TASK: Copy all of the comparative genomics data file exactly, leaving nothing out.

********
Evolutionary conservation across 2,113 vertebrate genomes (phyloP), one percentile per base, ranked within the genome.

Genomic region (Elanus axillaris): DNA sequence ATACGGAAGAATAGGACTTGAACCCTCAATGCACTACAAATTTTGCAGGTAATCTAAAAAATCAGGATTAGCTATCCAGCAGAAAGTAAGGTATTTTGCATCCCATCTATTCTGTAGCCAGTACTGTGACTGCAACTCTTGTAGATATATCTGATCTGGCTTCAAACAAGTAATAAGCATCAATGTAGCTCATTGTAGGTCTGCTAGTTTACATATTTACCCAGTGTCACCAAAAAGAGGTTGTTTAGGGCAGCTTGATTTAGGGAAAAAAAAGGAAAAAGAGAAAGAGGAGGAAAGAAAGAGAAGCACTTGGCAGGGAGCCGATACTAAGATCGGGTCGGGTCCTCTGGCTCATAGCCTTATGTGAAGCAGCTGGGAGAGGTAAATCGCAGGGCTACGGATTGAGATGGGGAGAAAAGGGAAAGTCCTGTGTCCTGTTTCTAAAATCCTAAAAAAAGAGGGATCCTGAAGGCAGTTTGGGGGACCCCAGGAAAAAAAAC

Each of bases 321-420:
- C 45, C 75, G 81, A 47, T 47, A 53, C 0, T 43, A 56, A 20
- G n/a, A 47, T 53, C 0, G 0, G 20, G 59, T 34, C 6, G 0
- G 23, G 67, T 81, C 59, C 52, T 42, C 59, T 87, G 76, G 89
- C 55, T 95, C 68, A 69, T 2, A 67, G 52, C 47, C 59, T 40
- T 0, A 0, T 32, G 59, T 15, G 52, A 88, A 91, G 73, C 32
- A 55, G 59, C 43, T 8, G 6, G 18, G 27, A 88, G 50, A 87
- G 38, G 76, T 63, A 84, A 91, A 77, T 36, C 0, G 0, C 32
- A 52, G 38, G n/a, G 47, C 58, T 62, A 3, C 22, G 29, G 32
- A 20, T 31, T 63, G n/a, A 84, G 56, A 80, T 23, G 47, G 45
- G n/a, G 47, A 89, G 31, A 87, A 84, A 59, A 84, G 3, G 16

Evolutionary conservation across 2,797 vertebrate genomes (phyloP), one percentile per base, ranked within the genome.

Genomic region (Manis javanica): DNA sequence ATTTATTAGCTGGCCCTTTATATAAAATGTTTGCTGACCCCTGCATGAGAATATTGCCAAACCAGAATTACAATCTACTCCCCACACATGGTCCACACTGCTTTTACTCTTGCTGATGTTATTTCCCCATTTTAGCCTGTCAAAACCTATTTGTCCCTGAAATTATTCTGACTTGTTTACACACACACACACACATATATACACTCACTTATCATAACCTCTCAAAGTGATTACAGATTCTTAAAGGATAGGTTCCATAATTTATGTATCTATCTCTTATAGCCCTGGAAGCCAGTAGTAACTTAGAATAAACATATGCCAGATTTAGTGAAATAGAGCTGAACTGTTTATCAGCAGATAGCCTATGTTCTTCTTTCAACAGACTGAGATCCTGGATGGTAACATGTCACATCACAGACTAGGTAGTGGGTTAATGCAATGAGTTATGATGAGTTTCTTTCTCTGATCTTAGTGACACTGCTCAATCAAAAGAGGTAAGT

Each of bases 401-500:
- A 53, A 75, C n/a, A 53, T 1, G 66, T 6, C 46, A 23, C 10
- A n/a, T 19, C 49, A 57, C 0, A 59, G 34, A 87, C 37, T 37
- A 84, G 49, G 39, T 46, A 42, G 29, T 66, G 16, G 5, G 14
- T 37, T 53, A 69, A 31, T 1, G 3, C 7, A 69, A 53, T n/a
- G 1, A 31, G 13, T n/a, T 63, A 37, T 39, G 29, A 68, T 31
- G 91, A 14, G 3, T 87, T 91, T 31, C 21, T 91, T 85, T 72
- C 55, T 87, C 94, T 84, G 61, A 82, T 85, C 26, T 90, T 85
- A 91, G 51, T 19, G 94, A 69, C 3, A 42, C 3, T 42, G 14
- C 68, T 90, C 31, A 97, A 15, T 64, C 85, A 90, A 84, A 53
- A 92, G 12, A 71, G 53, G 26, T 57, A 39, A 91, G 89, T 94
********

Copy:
Evolutionary conservation across 2,113 vertebrate genomes (phyloP), one percentile per base, ranked within the genome.

Genomic region (Elanus axillaris): DNA sequence ATACGGAAGAATAGGACTTGAACCCTCAATGCACTACAAATTTTGCAGGTAATCTAAAAAATCAGGATTAGCTATCCAGCAGAAAGTAAGGTATTTTGCATCCCATCTATTCTGTAGCCAGTACTGTGACTGCAACTCTTGTAGATATATCTGATCTGGCTTCAAACAAGTAATAAGCATCAATGTAGCTCATTGTAGGTCTGCTAGTTTACATATTTACCCAGTGTCACCAAAAAGAGGTTGTTTAGGGCAGCTTGATTTAGGGAAAAAAAAGGAAAAAGAGAAAGAGGAGGAAAGAAAGAGAAGCACTTGGCAGGGAGCCGATACTAAGATCGGGTCGGGTCCTCTGGCTCATAGCCTTATGTGAAGCAGCTGGGAGAGGTAAATCGCAGGGCTACGGATTGAGATGGGGAGAAAAGGGAAAGTCCTGTGTCCTGTTTCTAAAATCCTAAAAAAAGAGGGATCCTGAAGGCAGTTTGGGGGACCCCAGGAAAAAAAAC

Each of bases 321-420:
- C 45, C 75, G 81, A 47, T 47, A 53, C 0, T 43, A 56, A 20
- G n/a, A 47, T 53, C 0, G 0, G 20, G 59, T 34, C 6, G 0
- G 23, G 67, T 81, C 59, C 52, T 42, C 59, T 87, G 76, G 89
- C 55, T 95, C 68, A 69, T 2, A 67, G 52, C 47, C 59, T 40
- T 0, A 0, T 32, G 59, T 15, G 52, A 88, A 91, G 73, C 32
- A 55, G 59, C 43, T 8, G 6, G 18, G 27, A 88, G 50, A 87
- G 38, G 76, T 63, A 84, A 91, A 77, T 36, C 0, G 0, C 32
- A 52, G 38, G n/a, G 47, C 58, T 62, A 3, C 22, G 29, G 32
- A 20, T 31, T 63, G n/a, A 84, G 56, A 80, T 23, G 47, G 45
- G n/a, G 47, A 89, G 31, A 87, A 84, A 59, A 84, G 3, G 16

Evolutionary conservation across 2,797 vertebrate genomes (phyloP), one percentile per base, ranked within the genome.

Genomic region (Manis javanica): DNA sequence ATTTATTAGCTGGCCCTTTATATAAAATGTTTGCTGACCCCTGCATGAGAATATTGCCAAACCAGAATTACAATCTACTCCCCACACATGGTCCACACTGCTTTTACTCTTGCTGATGTTATTTCCCCATTTTAGCCTGTCAAAACCTATTTGTCCCTGAAATTATTCTGACTTGTTTACACACACACACACACATATATACACTCACTTATCATAACCTCTCAAAGTGATTACAGATTCTTAAAGGATAGGTTCCATAATTTATGTATCTATCTCTTATAGCCCTGGAAGCCAGTAGTAACTTAGAATAAACATATGCCAGATTTAGTGAAATAGAGCTGAACTGTTTATCAGCAGATAGCCTATGTTCTTCTTTCAACAGACTGAGATCCTGGATGGTAACATGTCACATCACAGACTAGGTAGTGGGTTAATGCAATGAGTTATGATGAGTTTCTTTCTCTGATCTTAGTGACACTGCTCAATCAAAAGAGGTAAGT

Each of bases 401-500:
- A 53, A 75, C n/a, A 53, T 1, G 66, T 6, C 46, A 23, C 10
- A n/a, T 19, C 49, A 57, C 0, A 59, G 34, A 87, C 37, T 37
- A 84, G 49, G 39, T 46, A 42, G 29, T 66, G 16, G 5, G 14
- T 37, T 53, A 69, A 31, T 1, G 3, C 7, A 69, A 53, T n/a
- G 1, A 31, G 13, T n/a, T 63, A 37, T 39, G 29, A 68, T 31
- G 91, A 14, G 3, T 87, T 91, T 31, C 21, T 91, T 85, T 72
- C 55, T 87, C 94, T 84, G 61, A 82, T 85, C 26, T 90, T 85
- A 91, G 51, T 19, G 94, A 69, C 3, A 42, C 3, T 42, G 14
- C 68, T 90, C 31, A 97, A 15, T 64, C 85, A 90, A 84, A 53
- A 92, G 12, A 71, G 53, G 26, T 57, A 39, A 91, G 89, T 94